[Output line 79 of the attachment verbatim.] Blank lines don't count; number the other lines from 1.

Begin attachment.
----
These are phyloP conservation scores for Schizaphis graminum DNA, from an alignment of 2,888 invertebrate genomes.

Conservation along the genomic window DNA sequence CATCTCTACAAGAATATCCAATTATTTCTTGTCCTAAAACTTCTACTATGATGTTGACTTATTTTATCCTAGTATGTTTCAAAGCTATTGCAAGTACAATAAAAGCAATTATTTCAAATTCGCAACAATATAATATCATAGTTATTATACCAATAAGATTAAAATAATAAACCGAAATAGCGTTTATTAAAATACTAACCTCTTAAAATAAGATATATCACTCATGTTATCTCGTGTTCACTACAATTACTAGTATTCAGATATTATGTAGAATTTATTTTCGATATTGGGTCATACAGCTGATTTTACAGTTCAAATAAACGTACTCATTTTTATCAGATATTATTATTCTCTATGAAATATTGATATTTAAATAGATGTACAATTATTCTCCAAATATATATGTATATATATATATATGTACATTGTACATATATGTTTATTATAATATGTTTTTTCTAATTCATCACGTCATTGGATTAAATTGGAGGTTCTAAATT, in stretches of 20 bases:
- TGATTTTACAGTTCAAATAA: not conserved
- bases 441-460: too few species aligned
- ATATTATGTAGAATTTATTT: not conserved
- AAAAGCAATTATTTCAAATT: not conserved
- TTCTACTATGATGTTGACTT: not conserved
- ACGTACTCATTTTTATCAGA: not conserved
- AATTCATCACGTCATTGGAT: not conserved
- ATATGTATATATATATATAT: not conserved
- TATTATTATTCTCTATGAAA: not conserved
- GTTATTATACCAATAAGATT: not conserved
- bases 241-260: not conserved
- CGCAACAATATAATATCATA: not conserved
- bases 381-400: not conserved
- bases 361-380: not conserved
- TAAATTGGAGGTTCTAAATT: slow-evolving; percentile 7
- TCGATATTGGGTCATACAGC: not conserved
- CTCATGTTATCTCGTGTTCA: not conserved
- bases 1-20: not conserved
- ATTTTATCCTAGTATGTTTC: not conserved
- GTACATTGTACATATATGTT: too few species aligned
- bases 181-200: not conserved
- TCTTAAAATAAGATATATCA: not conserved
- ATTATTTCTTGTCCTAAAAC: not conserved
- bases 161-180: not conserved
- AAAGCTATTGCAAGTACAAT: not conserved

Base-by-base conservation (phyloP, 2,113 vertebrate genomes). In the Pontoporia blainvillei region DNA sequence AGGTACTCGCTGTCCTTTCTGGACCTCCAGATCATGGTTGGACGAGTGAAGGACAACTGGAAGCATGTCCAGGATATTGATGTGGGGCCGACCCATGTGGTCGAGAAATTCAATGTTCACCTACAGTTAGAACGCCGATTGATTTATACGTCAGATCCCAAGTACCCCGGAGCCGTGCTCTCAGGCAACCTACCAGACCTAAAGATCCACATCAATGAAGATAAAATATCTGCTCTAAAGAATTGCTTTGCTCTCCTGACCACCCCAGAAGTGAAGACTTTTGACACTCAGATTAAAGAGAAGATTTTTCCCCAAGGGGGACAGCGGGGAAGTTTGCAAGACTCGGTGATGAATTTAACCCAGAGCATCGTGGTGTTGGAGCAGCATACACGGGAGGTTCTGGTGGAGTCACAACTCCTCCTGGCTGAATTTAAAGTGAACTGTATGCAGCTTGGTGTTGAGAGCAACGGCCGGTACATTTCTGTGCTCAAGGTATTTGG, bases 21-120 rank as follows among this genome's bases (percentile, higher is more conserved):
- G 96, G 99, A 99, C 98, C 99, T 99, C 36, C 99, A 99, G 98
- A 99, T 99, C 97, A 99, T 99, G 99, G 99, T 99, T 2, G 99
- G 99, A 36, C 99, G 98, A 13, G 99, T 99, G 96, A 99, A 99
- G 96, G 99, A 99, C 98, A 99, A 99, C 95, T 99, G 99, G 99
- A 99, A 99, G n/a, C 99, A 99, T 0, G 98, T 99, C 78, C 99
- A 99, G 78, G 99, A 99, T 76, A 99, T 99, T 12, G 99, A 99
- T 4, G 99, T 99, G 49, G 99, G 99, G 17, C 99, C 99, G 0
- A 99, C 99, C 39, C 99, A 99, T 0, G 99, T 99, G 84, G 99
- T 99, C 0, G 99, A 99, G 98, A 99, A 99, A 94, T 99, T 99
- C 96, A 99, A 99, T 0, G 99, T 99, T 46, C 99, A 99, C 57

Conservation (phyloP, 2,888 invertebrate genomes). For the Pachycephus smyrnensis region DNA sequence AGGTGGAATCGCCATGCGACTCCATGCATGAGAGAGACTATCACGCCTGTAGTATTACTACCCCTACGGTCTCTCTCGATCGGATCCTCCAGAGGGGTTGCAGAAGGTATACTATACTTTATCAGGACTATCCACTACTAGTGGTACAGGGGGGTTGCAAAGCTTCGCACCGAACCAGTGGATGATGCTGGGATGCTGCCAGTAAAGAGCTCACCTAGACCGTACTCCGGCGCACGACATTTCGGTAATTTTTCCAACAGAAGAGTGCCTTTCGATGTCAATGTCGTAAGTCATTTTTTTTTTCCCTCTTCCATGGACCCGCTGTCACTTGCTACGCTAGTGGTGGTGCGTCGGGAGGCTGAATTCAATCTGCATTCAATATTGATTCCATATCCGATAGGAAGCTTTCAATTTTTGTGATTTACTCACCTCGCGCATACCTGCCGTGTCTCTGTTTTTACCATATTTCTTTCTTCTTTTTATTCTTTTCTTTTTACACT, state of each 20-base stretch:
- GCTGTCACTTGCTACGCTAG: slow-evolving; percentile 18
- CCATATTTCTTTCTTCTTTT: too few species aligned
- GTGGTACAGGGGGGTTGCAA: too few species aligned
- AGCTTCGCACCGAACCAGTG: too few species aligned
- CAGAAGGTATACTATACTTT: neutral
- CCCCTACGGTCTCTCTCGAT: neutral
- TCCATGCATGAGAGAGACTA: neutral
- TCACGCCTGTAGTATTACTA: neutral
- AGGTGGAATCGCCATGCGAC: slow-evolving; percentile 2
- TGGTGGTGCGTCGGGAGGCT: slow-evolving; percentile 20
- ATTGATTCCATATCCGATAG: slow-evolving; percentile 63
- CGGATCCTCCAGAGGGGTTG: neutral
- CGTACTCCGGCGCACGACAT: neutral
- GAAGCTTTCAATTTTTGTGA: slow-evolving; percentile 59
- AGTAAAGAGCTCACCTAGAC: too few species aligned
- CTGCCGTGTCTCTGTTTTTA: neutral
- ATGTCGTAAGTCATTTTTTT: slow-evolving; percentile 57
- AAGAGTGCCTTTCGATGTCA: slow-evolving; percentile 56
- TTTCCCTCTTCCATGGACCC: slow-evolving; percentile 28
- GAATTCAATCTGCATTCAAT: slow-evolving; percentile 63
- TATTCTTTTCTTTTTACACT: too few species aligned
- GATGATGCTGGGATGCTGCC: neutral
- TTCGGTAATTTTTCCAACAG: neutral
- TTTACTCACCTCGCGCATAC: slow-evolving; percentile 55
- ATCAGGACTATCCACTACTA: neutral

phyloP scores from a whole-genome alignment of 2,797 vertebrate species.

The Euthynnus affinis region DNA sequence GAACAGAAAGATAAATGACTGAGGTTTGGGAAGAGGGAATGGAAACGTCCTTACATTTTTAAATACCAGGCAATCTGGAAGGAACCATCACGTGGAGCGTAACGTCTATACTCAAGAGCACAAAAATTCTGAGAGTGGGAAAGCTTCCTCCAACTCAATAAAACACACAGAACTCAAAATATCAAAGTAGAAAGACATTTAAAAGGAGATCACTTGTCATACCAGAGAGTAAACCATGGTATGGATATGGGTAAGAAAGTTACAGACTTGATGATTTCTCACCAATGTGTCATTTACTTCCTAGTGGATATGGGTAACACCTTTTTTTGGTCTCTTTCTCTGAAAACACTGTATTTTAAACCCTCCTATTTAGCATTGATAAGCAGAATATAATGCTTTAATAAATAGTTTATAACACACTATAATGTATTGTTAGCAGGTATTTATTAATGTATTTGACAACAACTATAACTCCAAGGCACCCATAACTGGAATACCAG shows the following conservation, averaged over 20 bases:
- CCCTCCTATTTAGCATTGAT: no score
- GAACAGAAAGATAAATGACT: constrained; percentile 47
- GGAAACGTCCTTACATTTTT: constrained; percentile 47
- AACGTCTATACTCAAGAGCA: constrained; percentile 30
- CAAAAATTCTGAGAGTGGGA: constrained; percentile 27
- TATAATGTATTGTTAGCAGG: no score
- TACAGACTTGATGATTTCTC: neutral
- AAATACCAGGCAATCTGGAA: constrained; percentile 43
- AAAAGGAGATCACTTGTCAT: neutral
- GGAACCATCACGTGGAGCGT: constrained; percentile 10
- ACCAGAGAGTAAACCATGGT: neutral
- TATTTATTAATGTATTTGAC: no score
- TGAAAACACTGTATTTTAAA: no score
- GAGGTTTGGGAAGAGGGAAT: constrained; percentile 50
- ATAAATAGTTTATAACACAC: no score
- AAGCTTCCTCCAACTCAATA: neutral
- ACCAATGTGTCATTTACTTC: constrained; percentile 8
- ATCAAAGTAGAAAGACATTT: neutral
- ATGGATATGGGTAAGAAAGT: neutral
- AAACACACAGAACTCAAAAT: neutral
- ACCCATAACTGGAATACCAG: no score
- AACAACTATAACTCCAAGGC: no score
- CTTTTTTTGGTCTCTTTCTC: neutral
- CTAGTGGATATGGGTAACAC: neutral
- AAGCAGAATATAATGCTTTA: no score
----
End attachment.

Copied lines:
- TGAAAACACTGTATTTTAAA: no score